Let’s talk about Grief for a minute. I like to think I know a little about it.
As humans we deal with Grief in so many different ways. We may allow it to enter in all of its generous glory. Embracing it, almost welcoming it as a release. Knowing that accepting heartache is part of the healing process.
Or we could be the person who doesn’t allow it in, who keeps it repressed, hidden inside where it won’t draw attention. Seeing emotion as a sign of weakness, or afraid that honouring it will become too over-whelming.
We may revert to the good old, handy British Stiff Upper Lip; ‘I’m fine, I’m strong, Keep Calm and Carry On…’. That way we don’t draw attention to ourselves, don’t invite the justification to feel.
In my eyes, grief is an extremely important emotion, one that must have a place in life, no matter what our religious belief or view on life and death. No matter what others want to witness or how they expect us to cope, we must own our grief.
I believe that by repressing it, by covering it up with British Reserve when it wants to be known, when it wants to break free, is an invitation to problems later in life. ‘Emotion’ = ‘energy in motion’, all feelings, whether happy, excited, sad, angry or devastation, must flow through us.
When we hold onto emotions they fester away like an untreated wound, until one day the decay dominates and dealing with it becomes inevitable – by which time it’s grown and infiltrated other parts of your life, and also your physical body, in ways you may not even realise.
Grief has no time limits. You may feel like you are over it, have waved it goodbye, when all of a sudden it turns up unexpectedly again. THAT IS OKAY. Embrace it, let it show itself to you. Let it in and then let it out. Ebb and flow, ebb and flow.
We are not weak because we grieve. We are strong because we know that it is all part of the cycle – of the circle of life, we allow it to come and we allow it to flow, we allow our souls to breathe and grow.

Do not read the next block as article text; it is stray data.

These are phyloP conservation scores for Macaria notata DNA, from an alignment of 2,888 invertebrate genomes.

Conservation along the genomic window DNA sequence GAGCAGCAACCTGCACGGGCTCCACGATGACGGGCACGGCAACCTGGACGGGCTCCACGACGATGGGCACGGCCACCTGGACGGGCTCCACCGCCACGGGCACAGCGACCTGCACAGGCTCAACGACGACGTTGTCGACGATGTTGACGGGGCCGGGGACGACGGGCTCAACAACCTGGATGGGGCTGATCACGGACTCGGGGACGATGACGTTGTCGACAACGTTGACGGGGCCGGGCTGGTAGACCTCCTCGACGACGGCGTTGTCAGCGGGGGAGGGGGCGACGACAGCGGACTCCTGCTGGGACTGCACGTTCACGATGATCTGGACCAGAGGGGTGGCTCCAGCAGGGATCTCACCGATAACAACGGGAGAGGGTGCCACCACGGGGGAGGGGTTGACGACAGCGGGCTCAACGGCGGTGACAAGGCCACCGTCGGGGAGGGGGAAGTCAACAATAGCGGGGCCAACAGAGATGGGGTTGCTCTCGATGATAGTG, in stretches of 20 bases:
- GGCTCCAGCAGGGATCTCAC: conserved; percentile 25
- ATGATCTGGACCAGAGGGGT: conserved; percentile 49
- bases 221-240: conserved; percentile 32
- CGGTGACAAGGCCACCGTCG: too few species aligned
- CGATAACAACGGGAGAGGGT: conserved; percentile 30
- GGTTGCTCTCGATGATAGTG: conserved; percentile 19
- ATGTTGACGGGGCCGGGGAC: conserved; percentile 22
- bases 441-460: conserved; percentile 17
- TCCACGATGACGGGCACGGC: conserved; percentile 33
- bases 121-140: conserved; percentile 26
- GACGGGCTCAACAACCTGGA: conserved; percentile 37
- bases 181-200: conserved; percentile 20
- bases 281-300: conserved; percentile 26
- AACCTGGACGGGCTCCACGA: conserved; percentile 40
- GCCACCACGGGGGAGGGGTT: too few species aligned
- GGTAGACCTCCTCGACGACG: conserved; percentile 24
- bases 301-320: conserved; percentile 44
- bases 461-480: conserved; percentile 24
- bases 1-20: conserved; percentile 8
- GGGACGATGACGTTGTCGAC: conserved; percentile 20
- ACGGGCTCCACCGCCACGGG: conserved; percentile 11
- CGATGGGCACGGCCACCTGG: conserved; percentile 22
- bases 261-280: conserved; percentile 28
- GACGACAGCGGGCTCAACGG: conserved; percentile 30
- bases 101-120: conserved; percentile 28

When I was 9 years old my father died. I was not encouraged to grieve. In fact to try and protect me from all that was going on I was sent to school the next day. He died on Sunday and at 9am the next day I was at school. I didn’t go to the funeral because it was felt that I should be spared the anguish, so again I went to school instead. I never said goodbye to my dad.
When my mother died at 56 years old I was just 17. I thought, because of what had been instilled in me as a 9 year-old, that I just had to get on with it and the pattern continued – my mum died on the Saturday and on the Monday I was in work as usual. Stiff Upper Lip. It was quite the conversation stopper over perfunctory ‘what did you do at the weekend?’ chat!
I finally cried 6 weeks after the funeral. I broke down one day when I was out with my boyfriend at the time. Poor lad didn’t know what to do with me. I then felt guilty and I pulled myself together and got on with life. Except, not really. Because grief won’t let up. The more you push it back the more it will manifest itself in all kinds of unhealthy ways.
At the age of 40 I went for some counselling and with guidance, all my previous pain came tumbling out. Thirty years’ worth in one go. I can tell you that that hurts far more than crying in public and a week off work would have done all those years before.
Being allowed, or allowing ourselves to express our grief in whatever shape or form that shows up for us is as important as breathing.
It is healing, it teaches us about ourselves and enables us to grow. Suppressing grief puts us into survival mode, and the longer it is left, the more destructive it becomes.
You don’t have to wail and shout – but you absolutely should if you want to – but you do have to acknowledge it.
If this has raised any issues for you, don’t hesitate to contact me and we can talk it over xxx